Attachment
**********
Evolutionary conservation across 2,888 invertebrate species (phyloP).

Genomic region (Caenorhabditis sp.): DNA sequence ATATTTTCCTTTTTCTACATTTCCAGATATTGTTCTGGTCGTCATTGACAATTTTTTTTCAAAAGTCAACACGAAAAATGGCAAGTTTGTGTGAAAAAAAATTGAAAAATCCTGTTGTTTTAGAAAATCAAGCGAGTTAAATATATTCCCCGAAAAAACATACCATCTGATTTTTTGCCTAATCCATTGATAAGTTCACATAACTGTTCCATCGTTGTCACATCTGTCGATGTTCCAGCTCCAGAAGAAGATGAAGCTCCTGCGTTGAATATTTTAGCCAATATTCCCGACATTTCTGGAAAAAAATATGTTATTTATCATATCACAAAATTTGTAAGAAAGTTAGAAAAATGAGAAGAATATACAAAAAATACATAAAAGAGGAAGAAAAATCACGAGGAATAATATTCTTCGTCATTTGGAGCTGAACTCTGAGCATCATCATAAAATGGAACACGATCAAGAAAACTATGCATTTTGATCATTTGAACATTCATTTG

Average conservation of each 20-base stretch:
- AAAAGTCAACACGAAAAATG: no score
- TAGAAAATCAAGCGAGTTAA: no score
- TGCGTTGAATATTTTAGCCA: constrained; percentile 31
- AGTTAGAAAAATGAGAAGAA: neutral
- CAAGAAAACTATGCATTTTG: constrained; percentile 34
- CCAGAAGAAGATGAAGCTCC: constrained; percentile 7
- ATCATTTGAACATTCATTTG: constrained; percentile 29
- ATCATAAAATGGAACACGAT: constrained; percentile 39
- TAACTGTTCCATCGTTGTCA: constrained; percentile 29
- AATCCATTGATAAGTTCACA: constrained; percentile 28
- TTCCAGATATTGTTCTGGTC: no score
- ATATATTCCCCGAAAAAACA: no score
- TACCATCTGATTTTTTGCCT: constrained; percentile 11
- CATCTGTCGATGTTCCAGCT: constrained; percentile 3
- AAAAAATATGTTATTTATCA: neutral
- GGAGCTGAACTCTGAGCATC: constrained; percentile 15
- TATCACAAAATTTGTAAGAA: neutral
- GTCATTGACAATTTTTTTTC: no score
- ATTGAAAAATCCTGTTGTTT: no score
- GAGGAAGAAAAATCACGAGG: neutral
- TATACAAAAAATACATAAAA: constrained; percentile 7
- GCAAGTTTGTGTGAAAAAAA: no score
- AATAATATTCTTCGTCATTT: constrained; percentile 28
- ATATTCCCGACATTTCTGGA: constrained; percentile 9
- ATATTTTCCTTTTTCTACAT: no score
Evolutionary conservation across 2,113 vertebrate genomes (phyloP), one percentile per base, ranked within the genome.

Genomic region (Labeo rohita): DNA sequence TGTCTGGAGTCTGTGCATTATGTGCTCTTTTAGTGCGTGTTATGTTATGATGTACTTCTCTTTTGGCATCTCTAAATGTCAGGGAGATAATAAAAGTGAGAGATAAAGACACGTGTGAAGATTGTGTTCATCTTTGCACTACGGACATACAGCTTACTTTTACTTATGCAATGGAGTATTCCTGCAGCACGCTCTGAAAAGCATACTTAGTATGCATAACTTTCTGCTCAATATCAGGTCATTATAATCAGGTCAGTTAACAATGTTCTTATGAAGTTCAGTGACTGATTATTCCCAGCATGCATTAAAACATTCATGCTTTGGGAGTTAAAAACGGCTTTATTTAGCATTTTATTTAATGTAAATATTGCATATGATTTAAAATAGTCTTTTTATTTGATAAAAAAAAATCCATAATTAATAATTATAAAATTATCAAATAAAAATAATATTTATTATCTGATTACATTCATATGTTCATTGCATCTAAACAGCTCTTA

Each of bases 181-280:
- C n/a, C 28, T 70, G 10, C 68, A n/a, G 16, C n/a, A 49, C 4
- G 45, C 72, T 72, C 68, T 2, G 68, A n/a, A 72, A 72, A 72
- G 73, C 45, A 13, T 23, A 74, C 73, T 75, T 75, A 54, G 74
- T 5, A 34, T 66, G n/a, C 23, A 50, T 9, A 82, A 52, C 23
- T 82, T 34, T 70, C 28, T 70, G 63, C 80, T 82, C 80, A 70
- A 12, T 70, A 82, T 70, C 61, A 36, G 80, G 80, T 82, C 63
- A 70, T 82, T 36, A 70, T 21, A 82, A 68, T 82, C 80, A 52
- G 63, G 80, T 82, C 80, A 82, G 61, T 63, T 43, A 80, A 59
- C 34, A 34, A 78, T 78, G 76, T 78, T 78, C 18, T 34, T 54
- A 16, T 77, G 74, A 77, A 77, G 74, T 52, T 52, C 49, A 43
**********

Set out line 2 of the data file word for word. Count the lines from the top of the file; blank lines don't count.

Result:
Genomic region (Caenorhabditis sp.): DNA sequence ATATTTTCCTTTTTCTACATTTCCAGATATTGTTCTGGTCGTCATTGACAATTTTTTTTCAAAAGTCAACACGAAAAATGGCAAGTTTGTGTGAAAAAAAATTGAAAAATCCTGTTGTTTTAGAAAATCAAGCGAGTTAAATATATTCCCCGAAAAAACATACCATCTGATTTTTTGCCTAATCCATTGATAAGTTCACATAACTGTTCCATCGTTGTCACATCTGTCGATGTTCCAGCTCCAGAAGAAGATGAAGCTCCTGCGTTGAATATTTTAGCCAATATTCCCGACATTTCTGGAAAAAAATATGTTATTTATCATATCACAAAATTTGTAAGAAAGTTAGAAAAATGAGAAGAATATACAAAAAATACATAAAAGAGGAAGAAAAATCACGAGGAATAATATTCTTCGTCATTTGGAGCTGAACTCTGAGCATCATCATAAAATGGAACACGATCAAGAAAACTATGCATTTTGATCATTTGAACATTCATTTG